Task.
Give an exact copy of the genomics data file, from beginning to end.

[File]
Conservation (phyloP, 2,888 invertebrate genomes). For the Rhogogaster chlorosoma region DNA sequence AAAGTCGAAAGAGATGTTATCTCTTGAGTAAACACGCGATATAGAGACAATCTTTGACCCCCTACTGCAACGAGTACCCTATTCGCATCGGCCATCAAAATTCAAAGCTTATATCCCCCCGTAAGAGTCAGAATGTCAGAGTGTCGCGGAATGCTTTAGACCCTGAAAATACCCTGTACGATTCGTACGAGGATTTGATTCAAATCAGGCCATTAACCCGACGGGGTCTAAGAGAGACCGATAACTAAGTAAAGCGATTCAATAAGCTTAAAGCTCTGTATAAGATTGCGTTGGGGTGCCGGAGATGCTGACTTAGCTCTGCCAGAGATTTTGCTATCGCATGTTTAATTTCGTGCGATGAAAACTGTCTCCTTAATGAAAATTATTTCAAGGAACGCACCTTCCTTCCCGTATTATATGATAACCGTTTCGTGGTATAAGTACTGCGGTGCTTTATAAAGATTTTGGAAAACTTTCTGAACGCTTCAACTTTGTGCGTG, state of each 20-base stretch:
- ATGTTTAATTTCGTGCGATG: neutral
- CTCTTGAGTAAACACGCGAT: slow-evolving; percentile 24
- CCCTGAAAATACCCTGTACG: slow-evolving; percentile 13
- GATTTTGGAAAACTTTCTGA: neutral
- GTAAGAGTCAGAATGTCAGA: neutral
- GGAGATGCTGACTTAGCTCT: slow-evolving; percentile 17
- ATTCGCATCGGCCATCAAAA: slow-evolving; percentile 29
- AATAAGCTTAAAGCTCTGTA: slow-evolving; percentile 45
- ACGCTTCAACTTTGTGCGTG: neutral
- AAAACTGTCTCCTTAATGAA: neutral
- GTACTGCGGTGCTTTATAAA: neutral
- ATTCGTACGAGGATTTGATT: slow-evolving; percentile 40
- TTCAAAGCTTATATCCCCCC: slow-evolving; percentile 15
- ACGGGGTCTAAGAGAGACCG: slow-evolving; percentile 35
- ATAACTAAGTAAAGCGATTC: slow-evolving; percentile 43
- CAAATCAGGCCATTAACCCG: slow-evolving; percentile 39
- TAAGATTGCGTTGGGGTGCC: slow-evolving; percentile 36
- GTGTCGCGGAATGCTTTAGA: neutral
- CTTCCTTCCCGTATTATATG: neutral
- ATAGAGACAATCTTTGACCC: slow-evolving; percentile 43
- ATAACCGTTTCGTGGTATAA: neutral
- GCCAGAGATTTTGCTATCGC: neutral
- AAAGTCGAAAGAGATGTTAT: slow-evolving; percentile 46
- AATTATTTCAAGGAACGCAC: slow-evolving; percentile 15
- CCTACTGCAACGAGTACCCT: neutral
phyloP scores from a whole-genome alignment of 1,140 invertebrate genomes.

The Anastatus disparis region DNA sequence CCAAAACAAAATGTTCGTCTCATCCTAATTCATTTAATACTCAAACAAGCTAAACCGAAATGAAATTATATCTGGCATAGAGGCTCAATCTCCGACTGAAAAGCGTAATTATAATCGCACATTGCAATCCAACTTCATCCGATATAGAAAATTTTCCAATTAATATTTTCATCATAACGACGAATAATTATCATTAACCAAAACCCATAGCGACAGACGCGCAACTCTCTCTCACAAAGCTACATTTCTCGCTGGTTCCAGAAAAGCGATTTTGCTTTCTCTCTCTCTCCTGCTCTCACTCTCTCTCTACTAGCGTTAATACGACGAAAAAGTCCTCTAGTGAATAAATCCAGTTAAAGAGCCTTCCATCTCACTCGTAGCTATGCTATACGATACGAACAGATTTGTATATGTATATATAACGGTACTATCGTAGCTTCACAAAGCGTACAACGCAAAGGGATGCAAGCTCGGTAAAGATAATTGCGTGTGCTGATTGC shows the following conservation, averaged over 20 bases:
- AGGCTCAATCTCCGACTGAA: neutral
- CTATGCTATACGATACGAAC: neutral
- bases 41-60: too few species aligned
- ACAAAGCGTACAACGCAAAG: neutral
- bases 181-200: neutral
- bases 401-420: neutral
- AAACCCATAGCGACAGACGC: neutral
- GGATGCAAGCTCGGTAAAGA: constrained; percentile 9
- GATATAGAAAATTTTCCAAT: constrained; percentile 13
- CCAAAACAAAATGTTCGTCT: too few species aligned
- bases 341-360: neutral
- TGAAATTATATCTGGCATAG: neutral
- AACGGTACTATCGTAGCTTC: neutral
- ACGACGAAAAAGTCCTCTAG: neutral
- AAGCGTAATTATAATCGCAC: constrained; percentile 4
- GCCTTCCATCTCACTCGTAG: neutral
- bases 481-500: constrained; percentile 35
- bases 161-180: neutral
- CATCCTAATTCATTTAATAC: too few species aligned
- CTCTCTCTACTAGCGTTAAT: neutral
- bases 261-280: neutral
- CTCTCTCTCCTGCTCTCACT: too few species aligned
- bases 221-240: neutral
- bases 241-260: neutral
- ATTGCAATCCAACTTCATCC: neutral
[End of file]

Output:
Conservation (phyloP, 2,888 invertebrate genomes). For the Rhogogaster chlorosoma region DNA sequence AAAGTCGAAAGAGATGTTATCTCTTGAGTAAACACGCGATATAGAGACAATCTTTGACCCCCTACTGCAACGAGTACCCTATTCGCATCGGCCATCAAAATTCAAAGCTTATATCCCCCCGTAAGAGTCAGAATGTCAGAGTGTCGCGGAATGCTTTAGACCCTGAAAATACCCTGTACGATTCGTACGAGGATTTGATTCAAATCAGGCCATTAACCCGACGGGGTCTAAGAGAGACCGATAACTAAGTAAAGCGATTCAATAAGCTTAAAGCTCTGTATAAGATTGCGTTGGGGTGCCGGAGATGCTGACTTAGCTCTGCCAGAGATTTTGCTATCGCATGTTTAATTTCGTGCGATGAAAACTGTCTCCTTAATGAAAATTATTTCAAGGAACGCACCTTCCTTCCCGTATTATATGATAACCGTTTCGTGGTATAAGTACTGCGGTGCTTTATAAAGATTTTGGAAAACTTTCTGAACGCTTCAACTTTGTGCGTG, state of each 20-base stretch:
- ATGTTTAATTTCGTGCGATG: neutral
- CTCTTGAGTAAACACGCGAT: slow-evolving; percentile 24
- CCCTGAAAATACCCTGTACG: slow-evolving; percentile 13
- GATTTTGGAAAACTTTCTGA: neutral
- GTAAGAGTCAGAATGTCAGA: neutral
- GGAGATGCTGACTTAGCTCT: slow-evolving; percentile 17
- ATTCGCATCGGCCATCAAAA: slow-evolving; percentile 29
- AATAAGCTTAAAGCTCTGTA: slow-evolving; percentile 45
- ACGCTTCAACTTTGTGCGTG: neutral
- AAAACTGTCTCCTTAATGAA: neutral
- GTACTGCGGTGCTTTATAAA: neutral
- ATTCGTACGAGGATTTGATT: slow-evolving; percentile 40
- TTCAAAGCTTATATCCCCCC: slow-evolving; percentile 15
- ACGGGGTCTAAGAGAGACCG: slow-evolving; percentile 35
- ATAACTAAGTAAAGCGATTC: slow-evolving; percentile 43
- CAAATCAGGCCATTAACCCG: slow-evolving; percentile 39
- TAAGATTGCGTTGGGGTGCC: slow-evolving; percentile 36
- GTGTCGCGGAATGCTTTAGA: neutral
- CTTCCTTCCCGTATTATATG: neutral
- ATAGAGACAATCTTTGACCC: slow-evolving; percentile 43
- ATAACCGTTTCGTGGTATAA: neutral
- GCCAGAGATTTTGCTATCGC: neutral
- AAAGTCGAAAGAGATGTTAT: slow-evolving; percentile 46
- AATTATTTCAAGGAACGCAC: slow-evolving; percentile 15
- CCTACTGCAACGAGTACCCT: neutral
phyloP scores from a whole-genome alignment of 1,140 invertebrate genomes.

The Anastatus disparis region DNA sequence CCAAAACAAAATGTTCGTCTCATCCTAATTCATTTAATACTCAAACAAGCTAAACCGAAATGAAATTATATCTGGCATAGAGGCTCAATCTCCGACTGAAAAGCGTAATTATAATCGCACATTGCAATCCAACTTCATCCGATATAGAAAATTTTCCAATTAATATTTTCATCATAACGACGAATAATTATCATTAACCAAAACCCATAGCGACAGACGCGCAACTCTCTCTCACAAAGCTACATTTCTCGCTGGTTCCAGAAAAGCGATTTTGCTTTCTCTCTCTCTCCTGCTCTCACTCTCTCTCTACTAGCGTTAATACGACGAAAAAGTCCTCTAGTGAATAAATCCAGTTAAAGAGCCTTCCATCTCACTCGTAGCTATGCTATACGATACGAACAGATTTGTATATGTATATATAACGGTACTATCGTAGCTTCACAAAGCGTACAACGCAAAGGGATGCAAGCTCGGTAAAGATAATTGCGTGTGCTGATTGC shows the following conservation, averaged over 20 bases:
- AGGCTCAATCTCCGACTGAA: neutral
- CTATGCTATACGATACGAAC: neutral
- bases 41-60: too few species aligned
- ACAAAGCGTACAACGCAAAG: neutral
- bases 181-200: neutral
- bases 401-420: neutral
- AAACCCATAGCGACAGACGC: neutral
- GGATGCAAGCTCGGTAAAGA: constrained; percentile 9
- GATATAGAAAATTTTCCAAT: constrained; percentile 13
- CCAAAACAAAATGTTCGTCT: too few species aligned
- bases 341-360: neutral
- TGAAATTATATCTGGCATAG: neutral
- AACGGTACTATCGTAGCTTC: neutral
- ACGACGAAAAAGTCCTCTAG: neutral
- AAGCGTAATTATAATCGCAC: constrained; percentile 4
- GCCTTCCATCTCACTCGTAG: neutral
- bases 481-500: constrained; percentile 35
- bases 161-180: neutral
- CATCCTAATTCATTTAATAC: too few species aligned
- CTCTCTCTACTAGCGTTAAT: neutral
- bases 261-280: neutral
- CTCTCTCTCCTGCTCTCACT: too few species aligned
- bases 221-240: neutral
- bases 241-260: neutral
- ATTGCAATCCAACTTCATCC: neutral